FAQ VII: Can I Get a Better Deal if I Go Direct to the Listing Broker?
Short answer: Maybe
Long answer: Maybe Not. Here’s why: A Seller hires a broker to market her home. They pre-agree on what that marketing/brokerage fee will be. Together, the seller and the broker determine a list price for the home based on current market values. Let’s say that the house will go on the market at $200,000. For the sake of doing easy math, let’s say the Seller negotiated a marketing/brokerage fee with the listing broker of 6%*. In our market, it is customary for the co-op broker (i.e. the broker who brings the buyer) to receive 3% of the brokerage fee. That leaves 3% for the listing broker. The Seller gets a representative. The buyer gets a representative. Everyone is happy, right?
But what happens when the buyer goes straight to the Listing broker? Using the same formula as set forth above, it seems that (absent the co-op broker) the buyer could theoretically save 3% on the purchase of the home, right? Well, no, not necessarily. In all likelihood, if the listing broker is going to double-side the deal, the broker may or may not offer a concession on the marketing/brokerage fee. In my experience, if a concession is made it is common for that concession to be not more than 1%. After all, the broker will be representing both sides of the deal and will be tracking all dates and maintaining communication on both sides and shuffling documentation back and forth for the Seller and the buyer. The broker isn’t going to just do both sides of the job for free, right?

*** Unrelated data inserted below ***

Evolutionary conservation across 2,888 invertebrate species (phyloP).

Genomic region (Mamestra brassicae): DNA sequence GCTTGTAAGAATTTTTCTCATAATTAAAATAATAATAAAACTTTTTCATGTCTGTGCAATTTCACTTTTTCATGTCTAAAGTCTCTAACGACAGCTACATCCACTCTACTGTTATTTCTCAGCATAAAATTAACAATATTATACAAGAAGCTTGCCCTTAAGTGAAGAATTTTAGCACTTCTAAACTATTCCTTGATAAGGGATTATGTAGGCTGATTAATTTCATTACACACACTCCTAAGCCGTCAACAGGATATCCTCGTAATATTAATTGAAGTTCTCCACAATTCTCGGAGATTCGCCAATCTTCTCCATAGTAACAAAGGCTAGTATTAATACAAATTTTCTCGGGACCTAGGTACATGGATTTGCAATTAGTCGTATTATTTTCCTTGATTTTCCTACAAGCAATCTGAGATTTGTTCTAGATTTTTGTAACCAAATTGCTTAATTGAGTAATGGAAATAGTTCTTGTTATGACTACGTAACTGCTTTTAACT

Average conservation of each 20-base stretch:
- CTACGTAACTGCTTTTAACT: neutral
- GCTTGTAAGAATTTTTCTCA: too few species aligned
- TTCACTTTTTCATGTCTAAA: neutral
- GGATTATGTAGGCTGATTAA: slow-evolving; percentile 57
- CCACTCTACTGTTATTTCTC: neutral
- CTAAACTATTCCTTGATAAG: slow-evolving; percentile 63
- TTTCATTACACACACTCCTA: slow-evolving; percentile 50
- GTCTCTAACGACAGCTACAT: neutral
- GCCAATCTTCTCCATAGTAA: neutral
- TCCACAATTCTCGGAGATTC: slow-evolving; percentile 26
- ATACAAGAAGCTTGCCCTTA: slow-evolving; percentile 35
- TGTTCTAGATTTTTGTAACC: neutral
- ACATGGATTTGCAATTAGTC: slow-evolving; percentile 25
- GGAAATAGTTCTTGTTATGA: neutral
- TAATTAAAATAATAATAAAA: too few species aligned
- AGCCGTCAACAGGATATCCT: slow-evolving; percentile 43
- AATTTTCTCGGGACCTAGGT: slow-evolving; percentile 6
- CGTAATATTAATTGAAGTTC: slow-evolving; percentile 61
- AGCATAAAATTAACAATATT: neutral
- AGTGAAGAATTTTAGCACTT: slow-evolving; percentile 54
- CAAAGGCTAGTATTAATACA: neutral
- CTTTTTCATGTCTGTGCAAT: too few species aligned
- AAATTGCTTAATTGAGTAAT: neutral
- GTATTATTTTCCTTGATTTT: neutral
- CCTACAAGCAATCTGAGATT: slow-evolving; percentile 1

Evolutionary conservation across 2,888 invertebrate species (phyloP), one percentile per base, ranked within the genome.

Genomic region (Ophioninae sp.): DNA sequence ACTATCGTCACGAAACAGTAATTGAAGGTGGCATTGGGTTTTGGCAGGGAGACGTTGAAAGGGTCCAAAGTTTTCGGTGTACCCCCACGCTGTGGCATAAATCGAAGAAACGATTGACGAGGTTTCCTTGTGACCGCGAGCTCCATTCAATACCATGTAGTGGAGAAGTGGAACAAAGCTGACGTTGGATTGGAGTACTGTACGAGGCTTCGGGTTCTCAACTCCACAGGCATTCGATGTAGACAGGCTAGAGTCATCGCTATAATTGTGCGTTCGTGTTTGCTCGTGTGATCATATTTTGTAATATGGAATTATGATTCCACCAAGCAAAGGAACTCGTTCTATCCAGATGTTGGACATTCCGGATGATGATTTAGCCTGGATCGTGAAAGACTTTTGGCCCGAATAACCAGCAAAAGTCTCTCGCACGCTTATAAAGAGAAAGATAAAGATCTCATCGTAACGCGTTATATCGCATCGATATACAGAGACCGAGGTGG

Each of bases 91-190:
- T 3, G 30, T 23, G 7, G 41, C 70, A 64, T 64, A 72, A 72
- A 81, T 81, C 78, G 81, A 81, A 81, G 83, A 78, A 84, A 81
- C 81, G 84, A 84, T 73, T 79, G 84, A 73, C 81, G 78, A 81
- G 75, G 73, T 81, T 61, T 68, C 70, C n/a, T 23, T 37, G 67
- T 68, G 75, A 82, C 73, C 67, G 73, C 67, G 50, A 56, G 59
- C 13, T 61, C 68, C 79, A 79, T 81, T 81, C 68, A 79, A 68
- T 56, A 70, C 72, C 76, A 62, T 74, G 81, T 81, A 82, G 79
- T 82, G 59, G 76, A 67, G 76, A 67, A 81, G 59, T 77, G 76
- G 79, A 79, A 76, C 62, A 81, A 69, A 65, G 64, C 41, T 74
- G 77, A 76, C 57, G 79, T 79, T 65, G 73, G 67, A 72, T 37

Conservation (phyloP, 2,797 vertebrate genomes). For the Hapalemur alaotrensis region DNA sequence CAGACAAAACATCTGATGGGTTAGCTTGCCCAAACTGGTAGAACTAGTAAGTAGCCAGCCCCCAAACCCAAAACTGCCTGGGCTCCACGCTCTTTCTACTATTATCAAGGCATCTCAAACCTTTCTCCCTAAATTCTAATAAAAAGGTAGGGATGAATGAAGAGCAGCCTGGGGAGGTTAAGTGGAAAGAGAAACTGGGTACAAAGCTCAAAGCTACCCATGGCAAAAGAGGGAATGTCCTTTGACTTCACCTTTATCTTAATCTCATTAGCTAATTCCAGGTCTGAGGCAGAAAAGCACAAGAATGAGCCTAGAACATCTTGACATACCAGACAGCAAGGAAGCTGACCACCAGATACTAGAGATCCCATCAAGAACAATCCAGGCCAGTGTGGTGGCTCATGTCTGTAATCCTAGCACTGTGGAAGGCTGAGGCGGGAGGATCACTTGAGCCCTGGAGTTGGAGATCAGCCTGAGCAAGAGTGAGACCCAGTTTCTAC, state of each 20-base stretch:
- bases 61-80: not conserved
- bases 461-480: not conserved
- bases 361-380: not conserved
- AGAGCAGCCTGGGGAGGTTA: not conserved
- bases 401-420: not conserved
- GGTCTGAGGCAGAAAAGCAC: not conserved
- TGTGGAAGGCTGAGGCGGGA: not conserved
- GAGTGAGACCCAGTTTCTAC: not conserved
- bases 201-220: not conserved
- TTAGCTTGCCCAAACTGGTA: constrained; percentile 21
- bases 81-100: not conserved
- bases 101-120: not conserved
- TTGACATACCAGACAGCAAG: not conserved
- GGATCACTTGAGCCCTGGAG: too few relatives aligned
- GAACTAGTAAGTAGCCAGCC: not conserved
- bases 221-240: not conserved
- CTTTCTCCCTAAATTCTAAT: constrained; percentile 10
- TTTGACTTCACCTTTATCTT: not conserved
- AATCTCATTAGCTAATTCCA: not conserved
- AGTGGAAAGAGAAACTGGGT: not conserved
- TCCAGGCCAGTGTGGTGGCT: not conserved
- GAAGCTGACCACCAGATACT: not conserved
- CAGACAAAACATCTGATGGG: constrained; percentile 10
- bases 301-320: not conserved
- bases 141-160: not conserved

Here’s my point. If I’m a buyer and I am going to go straight to the Listing Broker solely for the reason of saving money (in this example) we are talking about a savings of less than $2,000 based on the above scenario. On top of that, as the newcomer to the relationship triad of Broker-Seller-Buyer, as the Buyer, I am the newcomer and likely the odd man out. I’ve made it clear that my negotiation position is price-based and depending on my walk-away power, I’ll probably settle for a price higher than what a professional negotiator might achieve on my behalf because I won’t have access to a market analysis done on my behalf demonstrating where this property stands in relation to the market as a whole. In my humble opinion, if I were a buyer, I’d look at how that $2,000 “savings” impacts my long-term bottom line. On a loan amount of $193,000 versus $191,000, at an interest rate of 4%, the difference in a monthly principle and interest payment is just ten dollars a month. For that difference, I think it is well worth it to search out a buyer’s representative with a solid reputation, strong negotiation skills, and expert knowledge of the market. Coupled with impeccable professionalism, and a relationship borne of advocacy you may very well save far more than just $10/month.
*Disclaimer: This fee is individually negotiable on a property-by-property basis between the Seller and the Listing Firm. The figure stated above is for demonstration purposes only and in no way reflects a standardized commission rate.